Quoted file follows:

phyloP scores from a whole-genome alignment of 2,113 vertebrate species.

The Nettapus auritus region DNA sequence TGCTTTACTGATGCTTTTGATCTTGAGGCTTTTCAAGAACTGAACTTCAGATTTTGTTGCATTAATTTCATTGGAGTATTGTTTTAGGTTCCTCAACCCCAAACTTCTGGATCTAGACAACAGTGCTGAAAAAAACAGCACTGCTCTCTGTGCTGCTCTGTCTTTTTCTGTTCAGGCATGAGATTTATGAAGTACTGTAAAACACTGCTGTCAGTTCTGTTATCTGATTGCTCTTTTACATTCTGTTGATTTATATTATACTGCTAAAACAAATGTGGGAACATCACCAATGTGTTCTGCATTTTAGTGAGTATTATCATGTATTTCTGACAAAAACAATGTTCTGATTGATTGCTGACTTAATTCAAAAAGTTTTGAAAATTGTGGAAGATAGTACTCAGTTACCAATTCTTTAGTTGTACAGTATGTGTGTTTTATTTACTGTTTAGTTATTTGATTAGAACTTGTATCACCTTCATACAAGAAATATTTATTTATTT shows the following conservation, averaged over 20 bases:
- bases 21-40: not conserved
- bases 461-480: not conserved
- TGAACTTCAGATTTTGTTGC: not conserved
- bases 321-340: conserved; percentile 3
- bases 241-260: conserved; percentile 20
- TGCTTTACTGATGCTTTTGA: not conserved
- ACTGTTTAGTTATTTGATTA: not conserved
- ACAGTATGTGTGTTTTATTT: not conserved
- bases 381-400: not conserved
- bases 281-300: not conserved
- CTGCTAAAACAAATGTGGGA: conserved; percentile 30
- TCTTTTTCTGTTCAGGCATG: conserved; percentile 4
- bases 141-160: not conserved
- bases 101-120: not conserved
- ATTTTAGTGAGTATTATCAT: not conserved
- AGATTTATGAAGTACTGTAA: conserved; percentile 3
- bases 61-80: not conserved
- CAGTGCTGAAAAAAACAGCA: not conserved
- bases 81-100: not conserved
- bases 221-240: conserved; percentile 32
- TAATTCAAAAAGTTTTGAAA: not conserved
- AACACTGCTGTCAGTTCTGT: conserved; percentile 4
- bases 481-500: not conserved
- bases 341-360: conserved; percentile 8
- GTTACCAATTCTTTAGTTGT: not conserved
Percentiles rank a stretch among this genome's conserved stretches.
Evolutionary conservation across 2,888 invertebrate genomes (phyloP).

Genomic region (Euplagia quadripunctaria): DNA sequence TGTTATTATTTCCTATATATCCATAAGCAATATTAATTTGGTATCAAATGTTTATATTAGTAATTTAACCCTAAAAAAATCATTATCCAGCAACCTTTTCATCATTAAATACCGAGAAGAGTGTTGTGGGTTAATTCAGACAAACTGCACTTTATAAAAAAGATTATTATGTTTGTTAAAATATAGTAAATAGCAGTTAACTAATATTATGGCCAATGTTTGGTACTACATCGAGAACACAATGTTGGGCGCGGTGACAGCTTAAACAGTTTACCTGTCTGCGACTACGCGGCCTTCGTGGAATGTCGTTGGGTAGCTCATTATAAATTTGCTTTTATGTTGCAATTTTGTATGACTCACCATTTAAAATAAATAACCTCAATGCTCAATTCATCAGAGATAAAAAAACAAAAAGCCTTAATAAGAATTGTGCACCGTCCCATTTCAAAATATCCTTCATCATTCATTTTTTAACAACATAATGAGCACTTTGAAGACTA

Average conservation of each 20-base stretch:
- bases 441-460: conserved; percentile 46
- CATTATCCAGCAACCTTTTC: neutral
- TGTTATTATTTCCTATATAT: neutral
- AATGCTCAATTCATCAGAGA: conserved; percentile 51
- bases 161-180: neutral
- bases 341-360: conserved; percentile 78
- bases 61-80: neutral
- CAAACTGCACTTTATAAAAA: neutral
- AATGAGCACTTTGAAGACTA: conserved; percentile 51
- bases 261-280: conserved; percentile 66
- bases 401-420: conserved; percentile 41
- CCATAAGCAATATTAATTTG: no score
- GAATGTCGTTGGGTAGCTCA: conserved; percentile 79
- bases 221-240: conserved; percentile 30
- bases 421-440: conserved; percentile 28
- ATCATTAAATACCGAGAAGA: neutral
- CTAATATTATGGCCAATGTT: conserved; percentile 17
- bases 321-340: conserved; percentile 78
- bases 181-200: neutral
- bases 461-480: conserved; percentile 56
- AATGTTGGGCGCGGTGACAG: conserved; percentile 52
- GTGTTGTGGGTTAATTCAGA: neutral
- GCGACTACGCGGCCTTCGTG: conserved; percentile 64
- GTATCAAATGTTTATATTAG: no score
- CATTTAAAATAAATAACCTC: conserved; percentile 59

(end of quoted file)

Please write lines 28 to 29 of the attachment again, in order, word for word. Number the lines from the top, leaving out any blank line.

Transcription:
Percentiles rank a stretch among this genome's conserved stretches.
Evolutionary conservation across 2,888 invertebrate genomes (phyloP).